Jag85's forum posts

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#1 Edited by Jag85 (13627 posts) -

Why bump such an old thread?

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#3 Edited by Jag85 (13627 posts) -

If we compare which had the better library in their first two years, it was definitely the Dreamcast.

But overall, the PS2 eventually surpassed the Dreamcast, as it was on the market for longer.

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#4 Posted by Jag85 (13627 posts) -

@2Chalupas: They kind of already did remake the first Silent Hill with Shattered Memories, though it's more of a reimagining. That was the only good outsourced Silent Hill. The rest sucked.

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#5 Posted by Jag85 (13627 posts) -

Almost every visual novel, by default.

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#6 Posted by Jag85 (13627 posts) -

@warmblur: Most of the Silent Hills after the original PS1 and PS2 games have sucked. The lack of Team Silent killed the franchise. And the Western outsourcing made it worse. Kojima was the last great hope of reviving the franchise. But with neither Team Silent or Kojima, there's little hope left for Silent Hill.

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#7 Posted by Jag85 (13627 posts) -

Final Fantasy VII. It's what got me into RPGs, and remains the most memorable RPG experience.

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#8 Edited by Jag85 (13627 posts) -

@mrbojangles25 said:

Regular RPG's are alive, evolving, diverse, and often fun.

"Regular RPGs" are stagnant and homogeneous, with boring gameplay.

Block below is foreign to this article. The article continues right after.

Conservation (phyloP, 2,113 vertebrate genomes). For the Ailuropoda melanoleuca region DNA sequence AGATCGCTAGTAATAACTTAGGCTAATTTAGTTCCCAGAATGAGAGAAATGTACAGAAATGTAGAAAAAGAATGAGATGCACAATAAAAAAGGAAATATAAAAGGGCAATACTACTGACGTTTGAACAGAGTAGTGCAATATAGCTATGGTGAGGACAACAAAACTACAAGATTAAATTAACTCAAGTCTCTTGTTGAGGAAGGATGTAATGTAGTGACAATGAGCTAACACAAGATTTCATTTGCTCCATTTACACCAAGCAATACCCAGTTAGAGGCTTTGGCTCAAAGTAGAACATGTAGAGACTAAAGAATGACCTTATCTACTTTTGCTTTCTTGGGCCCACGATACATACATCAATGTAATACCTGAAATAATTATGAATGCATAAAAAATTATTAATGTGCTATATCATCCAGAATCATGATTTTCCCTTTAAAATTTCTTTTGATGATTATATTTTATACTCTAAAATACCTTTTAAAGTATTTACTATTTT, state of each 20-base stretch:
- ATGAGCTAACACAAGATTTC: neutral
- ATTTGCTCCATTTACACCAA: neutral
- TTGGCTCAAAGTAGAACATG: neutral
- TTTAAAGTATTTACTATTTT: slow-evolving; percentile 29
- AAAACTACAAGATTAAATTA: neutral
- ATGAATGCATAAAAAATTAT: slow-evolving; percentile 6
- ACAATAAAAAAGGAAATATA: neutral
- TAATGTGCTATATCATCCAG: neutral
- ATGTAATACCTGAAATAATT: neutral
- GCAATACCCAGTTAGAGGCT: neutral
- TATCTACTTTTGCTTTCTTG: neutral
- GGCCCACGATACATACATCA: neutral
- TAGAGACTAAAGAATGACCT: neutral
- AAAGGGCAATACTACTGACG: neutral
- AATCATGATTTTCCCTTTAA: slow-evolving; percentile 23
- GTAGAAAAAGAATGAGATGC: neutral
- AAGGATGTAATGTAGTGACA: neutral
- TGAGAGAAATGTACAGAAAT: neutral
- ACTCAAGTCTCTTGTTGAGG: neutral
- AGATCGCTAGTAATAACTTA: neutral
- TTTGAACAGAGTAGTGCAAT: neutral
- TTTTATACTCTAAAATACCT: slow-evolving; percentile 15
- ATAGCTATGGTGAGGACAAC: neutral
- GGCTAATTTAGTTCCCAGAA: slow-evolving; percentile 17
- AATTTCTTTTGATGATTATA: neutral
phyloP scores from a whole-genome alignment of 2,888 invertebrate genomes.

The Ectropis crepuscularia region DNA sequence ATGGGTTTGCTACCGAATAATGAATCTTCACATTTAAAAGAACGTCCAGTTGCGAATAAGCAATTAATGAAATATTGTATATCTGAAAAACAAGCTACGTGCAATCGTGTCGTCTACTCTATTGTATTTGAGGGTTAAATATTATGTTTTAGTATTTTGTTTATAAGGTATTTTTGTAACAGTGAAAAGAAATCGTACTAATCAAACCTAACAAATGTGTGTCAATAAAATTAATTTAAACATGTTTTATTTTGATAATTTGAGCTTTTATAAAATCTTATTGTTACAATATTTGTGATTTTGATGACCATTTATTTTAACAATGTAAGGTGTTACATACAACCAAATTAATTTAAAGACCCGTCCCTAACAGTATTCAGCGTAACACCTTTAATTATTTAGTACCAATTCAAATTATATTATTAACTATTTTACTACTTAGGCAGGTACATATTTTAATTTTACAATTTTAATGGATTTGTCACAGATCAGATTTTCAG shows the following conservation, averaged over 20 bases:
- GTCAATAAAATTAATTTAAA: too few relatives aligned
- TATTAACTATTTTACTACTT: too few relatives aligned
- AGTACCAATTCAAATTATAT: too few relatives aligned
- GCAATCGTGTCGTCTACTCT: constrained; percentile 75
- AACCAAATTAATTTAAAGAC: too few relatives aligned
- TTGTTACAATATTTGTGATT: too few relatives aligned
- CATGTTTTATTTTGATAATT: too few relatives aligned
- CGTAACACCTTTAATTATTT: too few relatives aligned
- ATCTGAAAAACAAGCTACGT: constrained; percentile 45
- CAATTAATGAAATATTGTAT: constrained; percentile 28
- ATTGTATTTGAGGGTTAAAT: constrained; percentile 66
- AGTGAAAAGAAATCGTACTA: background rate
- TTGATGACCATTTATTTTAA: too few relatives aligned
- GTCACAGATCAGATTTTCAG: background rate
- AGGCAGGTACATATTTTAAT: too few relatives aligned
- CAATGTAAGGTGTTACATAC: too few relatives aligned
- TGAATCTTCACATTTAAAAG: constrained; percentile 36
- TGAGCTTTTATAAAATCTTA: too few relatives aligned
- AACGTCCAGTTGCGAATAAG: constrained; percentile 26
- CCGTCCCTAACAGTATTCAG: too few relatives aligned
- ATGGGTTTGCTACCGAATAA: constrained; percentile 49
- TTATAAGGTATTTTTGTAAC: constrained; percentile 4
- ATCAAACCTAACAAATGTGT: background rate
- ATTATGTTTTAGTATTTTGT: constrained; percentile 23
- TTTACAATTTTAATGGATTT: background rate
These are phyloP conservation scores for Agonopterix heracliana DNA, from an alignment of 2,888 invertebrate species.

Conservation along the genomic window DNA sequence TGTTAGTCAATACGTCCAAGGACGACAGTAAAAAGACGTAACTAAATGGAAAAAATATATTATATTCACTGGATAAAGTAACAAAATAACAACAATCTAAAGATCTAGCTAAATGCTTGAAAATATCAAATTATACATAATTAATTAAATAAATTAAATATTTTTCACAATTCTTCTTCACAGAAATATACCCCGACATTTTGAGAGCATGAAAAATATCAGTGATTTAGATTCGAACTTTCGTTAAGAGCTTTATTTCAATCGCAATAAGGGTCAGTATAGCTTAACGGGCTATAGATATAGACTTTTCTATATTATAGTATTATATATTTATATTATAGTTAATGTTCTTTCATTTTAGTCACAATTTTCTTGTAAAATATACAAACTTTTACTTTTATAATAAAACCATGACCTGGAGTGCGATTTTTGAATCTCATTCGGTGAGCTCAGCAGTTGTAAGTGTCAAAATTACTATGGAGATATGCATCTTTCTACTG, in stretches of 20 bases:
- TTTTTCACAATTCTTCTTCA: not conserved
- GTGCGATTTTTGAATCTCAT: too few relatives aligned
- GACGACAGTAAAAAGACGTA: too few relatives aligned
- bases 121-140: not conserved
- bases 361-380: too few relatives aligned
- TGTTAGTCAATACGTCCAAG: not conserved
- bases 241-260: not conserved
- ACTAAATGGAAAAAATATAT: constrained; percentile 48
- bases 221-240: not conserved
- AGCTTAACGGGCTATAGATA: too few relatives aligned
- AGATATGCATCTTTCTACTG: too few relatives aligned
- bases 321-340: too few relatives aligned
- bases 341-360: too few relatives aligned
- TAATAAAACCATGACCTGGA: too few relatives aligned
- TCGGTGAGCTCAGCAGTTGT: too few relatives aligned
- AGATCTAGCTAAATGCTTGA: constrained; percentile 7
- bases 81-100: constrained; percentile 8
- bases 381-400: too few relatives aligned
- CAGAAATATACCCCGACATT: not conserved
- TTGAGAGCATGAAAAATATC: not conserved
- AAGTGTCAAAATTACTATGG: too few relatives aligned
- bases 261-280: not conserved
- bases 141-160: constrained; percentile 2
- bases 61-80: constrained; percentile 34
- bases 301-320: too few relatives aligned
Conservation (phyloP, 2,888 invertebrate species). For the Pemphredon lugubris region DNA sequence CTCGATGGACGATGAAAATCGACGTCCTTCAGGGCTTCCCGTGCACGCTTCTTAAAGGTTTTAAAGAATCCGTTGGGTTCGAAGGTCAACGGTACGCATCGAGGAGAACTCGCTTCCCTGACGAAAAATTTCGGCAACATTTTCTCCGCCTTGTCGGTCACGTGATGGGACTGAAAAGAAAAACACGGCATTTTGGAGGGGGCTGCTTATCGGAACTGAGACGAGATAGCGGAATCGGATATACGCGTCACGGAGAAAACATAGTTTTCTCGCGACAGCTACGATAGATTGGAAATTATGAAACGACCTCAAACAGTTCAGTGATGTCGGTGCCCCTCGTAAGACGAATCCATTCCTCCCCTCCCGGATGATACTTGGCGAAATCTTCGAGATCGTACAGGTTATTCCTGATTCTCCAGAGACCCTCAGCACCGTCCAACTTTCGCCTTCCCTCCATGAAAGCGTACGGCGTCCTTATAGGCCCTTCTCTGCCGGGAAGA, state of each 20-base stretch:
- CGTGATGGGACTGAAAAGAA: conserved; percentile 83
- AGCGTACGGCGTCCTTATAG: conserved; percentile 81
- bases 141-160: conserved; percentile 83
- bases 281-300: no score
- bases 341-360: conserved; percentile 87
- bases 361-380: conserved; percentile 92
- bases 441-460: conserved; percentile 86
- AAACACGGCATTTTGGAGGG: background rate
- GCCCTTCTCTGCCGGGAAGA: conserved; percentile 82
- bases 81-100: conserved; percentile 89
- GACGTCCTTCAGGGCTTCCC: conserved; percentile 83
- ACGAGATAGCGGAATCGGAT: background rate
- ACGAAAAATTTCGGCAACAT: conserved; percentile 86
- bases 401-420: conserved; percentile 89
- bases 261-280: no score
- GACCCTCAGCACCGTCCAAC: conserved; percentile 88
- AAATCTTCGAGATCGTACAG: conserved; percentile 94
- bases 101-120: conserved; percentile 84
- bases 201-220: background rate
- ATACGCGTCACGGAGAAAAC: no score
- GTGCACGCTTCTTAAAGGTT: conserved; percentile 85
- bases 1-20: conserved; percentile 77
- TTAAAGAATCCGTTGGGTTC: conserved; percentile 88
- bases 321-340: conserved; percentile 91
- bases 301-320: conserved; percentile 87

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#9 Posted by Jag85 (13627 posts) -
@MirkoS77 said:

@Jag85:

Not true. That's not how the development process went down. There was no physics concept when they first began working on the BOTW project. The original concept was to make an open-world Zelda that offered a similar level of freedom as the original Zelda on the NES, an idea which they previously explored to some extent with A Link Between Worlds on the 3DS. They then designed a 2D prototype for a new Zelda, which looked just like the NES Zelda, and started experimenting with it. And while experimenting, at some point they decided to add physics-based puzzles. And then further expanded the physics possibilities within the 2D prototype, before eventually creating a 3D version and taking it further, leading to BOTW.

In other words, they never began BOTW with the goal of creating a physics-based game. It's the other way around. They started with an open-world formula similar to the original Zelda, expanded and experimented with it, and then eventually made a breakthrough with the physics. In other words, your criticism is not applicable to BOTW.

The entire reason they created a prototype before they even began production was not because they were creating the world of Hyrule. That they were able to even place the prototype in an already existing franchise to help experiment in its creation and evolution proves my point that they begin with the gameplay idea first. There may not have been a physics concept, but there was a concept. From Miyamoto:

"Whenever I start working on something I always start with creating new gameplay. After that gameplay becomes more concrete, we look at which character is best suited to the gameplay".

Aside, using Zelda as an example against my point is a bit disingenuous, as that's an already established property that's beholden to particular design tenets, but even then, that doesn't mean the gameplay concept didn't take precedence over the context in which it would eventually be placed.